Drifting House: an Interview with Krys Lee

Author: | Posted in Uncategorized No comments

side by side series of the cover of Drifting House by Krys Lee

For this blog post, I am interviewing Krys Lee, author of the short story collection, Drifting House, published this year by Viking/Penguin. Drifting House follows the lives of Koreans both in their homeland and in the United States. According to the book’s website, “Alternating between the lives of Koreans struggling through seventy years of turbulent, post-World War II history in their homeland and the communities of Korean immigrants grappling with assimilation in the United States, Krys Lee’s haunting debut story collection Drifting House weaves together intricate tales of family and love, abandonment and loss on both sides of the Pacific.”

TL: First of all, congratulations on the publication of Drifting House. The reviews have been deservedly positive, and it is generating buzz and praise rarely seen for a short story collection. Many Ploughshares readers are writers of short stories who, like me, are submitting to literary journals with the hope of publishing a short story collection some day. I’ve noticed that you have published in several prestigious journals, i.e. the Kenyon Review, Narrative, and Granta (New Voices), prior to publishing Drifting House. At what point did you think you had more than just a group of stories? When did the stories you were writing start to gel together in your mind as a collection that could be published together in a book?

KL: Drifting House began to feel like a collection when I had over half the stories done and noticed how the themes and preoccupations complemented one another. Also, a few characters came creeping back at different periods in time, which gave me a sense of the story collection’s scale. A lot of history and social issues are covered as I’m deeply involved and invested in what happens to Korea and Koreans, both North and South. That also ended up unifying Drifting House. My preoccupation with time as an entity was also a repeating motif throughout the book, which I highlighted in the beginning. None of these preoccupations were premeditated but did end up giving an organic structure to Drifting House.

TL: You mention that you’re “deeply interested in Korea and Koreans, both North and South,” and that is part of what unifies Drifting House. As a writer, were you concerned that having a book that is connected through Korean and Korean American characters might affect how it is viewed by non-Asian readers? I ask this because I know my stories about Korean Americans will be viewed as “ethnic” while writers who are Caucasian who write about, say, Canadians will not, though they too are writing about a specific place and culture. Do such concerns affect your writing process, or is that more of a worry that comes later, i.e. when marketing the book?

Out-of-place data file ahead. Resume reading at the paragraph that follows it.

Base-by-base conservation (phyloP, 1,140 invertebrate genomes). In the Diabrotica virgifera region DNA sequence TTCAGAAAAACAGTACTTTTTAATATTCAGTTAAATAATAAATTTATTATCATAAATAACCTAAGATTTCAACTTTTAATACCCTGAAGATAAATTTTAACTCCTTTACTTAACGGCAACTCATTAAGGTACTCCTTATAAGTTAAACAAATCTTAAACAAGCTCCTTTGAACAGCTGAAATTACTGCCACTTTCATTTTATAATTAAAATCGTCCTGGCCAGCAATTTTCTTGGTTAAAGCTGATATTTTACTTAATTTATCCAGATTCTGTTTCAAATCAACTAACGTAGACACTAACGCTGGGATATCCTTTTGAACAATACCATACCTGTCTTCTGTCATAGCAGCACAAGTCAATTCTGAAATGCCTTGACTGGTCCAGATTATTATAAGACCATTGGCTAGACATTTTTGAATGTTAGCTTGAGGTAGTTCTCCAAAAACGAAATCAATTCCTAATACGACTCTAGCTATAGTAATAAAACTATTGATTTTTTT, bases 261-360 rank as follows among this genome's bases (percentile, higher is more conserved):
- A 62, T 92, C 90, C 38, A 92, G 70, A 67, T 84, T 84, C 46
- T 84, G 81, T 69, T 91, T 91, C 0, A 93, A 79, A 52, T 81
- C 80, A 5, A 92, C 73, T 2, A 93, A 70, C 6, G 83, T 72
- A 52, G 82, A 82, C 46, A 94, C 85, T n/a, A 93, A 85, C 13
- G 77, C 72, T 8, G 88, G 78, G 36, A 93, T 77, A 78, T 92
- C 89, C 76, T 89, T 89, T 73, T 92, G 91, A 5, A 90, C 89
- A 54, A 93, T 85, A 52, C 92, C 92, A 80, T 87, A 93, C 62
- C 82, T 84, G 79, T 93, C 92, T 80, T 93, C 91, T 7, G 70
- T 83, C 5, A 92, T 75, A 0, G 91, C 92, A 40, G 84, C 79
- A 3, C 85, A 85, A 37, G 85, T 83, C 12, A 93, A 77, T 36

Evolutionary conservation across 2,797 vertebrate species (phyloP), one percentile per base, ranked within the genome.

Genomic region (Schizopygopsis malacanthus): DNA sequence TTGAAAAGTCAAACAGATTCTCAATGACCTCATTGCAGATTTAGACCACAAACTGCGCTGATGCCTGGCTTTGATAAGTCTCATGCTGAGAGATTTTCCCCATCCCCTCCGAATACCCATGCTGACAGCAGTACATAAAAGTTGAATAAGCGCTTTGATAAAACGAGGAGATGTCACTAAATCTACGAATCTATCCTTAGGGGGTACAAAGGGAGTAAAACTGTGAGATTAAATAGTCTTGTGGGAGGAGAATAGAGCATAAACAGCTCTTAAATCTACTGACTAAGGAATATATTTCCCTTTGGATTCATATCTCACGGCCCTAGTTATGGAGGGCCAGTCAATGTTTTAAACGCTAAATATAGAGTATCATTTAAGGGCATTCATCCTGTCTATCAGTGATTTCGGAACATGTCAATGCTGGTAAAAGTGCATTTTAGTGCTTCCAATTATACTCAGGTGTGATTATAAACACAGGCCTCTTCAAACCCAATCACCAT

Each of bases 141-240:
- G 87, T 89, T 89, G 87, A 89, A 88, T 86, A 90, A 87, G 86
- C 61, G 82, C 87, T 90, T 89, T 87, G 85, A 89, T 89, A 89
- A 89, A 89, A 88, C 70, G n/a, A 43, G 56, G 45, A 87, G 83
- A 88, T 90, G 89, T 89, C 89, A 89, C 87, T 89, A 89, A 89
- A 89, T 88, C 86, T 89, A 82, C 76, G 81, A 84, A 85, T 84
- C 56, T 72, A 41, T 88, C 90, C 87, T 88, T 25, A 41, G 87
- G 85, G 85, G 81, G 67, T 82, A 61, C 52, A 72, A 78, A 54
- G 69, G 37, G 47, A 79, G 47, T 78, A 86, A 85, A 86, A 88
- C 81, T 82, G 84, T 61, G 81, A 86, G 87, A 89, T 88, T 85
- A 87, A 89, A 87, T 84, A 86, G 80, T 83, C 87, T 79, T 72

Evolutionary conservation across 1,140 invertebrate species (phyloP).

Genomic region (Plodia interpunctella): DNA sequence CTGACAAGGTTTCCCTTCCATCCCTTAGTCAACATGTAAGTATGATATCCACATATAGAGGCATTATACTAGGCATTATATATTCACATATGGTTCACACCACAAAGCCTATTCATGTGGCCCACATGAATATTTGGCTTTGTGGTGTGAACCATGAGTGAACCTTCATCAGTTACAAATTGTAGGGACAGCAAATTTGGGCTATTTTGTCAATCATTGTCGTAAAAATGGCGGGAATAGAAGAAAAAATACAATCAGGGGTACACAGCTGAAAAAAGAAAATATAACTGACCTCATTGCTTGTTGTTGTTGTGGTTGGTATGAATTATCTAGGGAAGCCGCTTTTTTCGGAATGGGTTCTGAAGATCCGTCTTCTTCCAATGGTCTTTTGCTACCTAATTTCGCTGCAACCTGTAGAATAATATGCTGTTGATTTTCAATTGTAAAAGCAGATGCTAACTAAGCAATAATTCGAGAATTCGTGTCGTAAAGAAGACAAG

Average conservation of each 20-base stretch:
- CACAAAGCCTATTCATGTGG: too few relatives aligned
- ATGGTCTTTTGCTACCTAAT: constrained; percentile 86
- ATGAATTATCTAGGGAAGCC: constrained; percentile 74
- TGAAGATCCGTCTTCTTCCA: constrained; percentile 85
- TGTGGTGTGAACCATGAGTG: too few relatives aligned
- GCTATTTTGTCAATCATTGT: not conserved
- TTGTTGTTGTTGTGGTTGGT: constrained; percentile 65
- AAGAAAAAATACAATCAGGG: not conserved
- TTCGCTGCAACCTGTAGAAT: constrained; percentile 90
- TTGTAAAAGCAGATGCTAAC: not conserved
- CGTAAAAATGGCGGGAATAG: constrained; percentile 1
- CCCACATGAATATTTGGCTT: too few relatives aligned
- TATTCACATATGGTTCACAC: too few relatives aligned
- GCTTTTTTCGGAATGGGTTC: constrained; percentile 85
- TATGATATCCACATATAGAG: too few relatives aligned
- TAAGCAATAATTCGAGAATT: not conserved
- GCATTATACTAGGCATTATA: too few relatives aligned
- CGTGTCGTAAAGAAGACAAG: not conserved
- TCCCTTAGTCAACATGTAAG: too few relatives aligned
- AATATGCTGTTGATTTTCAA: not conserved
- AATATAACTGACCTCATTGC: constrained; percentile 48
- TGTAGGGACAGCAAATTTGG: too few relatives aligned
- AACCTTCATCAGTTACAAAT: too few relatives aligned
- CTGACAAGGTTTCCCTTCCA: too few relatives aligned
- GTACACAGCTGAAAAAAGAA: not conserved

KL: Good question. This issue didn’t concern me at all while I was writing Drifting House because I was writing about a world I knew intimately and cared deeply about. I’ve lived in Seoul, South Korea, for a long time now and thought of my characters as individuals, rather than of a certain ethnicity. Only in the marketing and critical reception did I see my work become something Asian/Asian American. Of course, in some ways it is, and I embrace that. But good fiction is both about and beyond the ethnic origins of its characters, whether they are Korean, Jewish, Irish, or Russian. We had an auction between eight major U.S. publishers for the two book deal, and I was repeatedly told by editors that they had been completely immersed in the characters until they felt as if they had become them. I had very much wanted to create characters that were distinct, vivid and real, and their plights dramatic and urgent, so readers would think of them as individuals rather than simplify them to an ethnic background. We read fiction for the entire complex experience, including and beyond our ethnic origins.

TL: What has your book tour been like so far? It’s a dream that most writers don’t get to live. Can you give us a little peek into what a debut book tour is like from a writer’s perspective?

KL: As a debut writer, I’m thankful to have a book tour at all. It’s not standard anymore, and it is an indication of how much faith the publisher has in a book and how much they are willing to invest. The tour gives you opportunities to meet your prospective audience, tap into the local press, and meet booksellers. I found all three aspects of the tour rewarding but exhausting. There were days when I had radio interviews back to back that only allowed me snatches of food, followed by a reading and a late dinner. I didn’t have time to use the facilities at the beautiful hotels that Viking had booked, and the stress of being a public person when I was used to hiding out in corners and in the safety of my apartment was a little hard. But I met some amazing readers on the road, and really enjoyed the Q and As with different audiences across the country. It was also a great way to reconnect with old friends. I imagine the book tour for the second book will be less stressful and even more enjoyable since I won’t be as fearful when faced with interviews as I was this time.

Krys Lee’s writing has been featured in Narrative Magazine, the Kenyon Review, Granta (New Voices), the Guardian, the New Statesman, the Huffington Post, and Conde Nast Traveller (UK). She is currently revising a novel. She lives in Seoul, Korea, with intervals in San Francisco.

If you wish to read more about Krys Lee or if you would like to contact her, please see her website www.kryslee.com.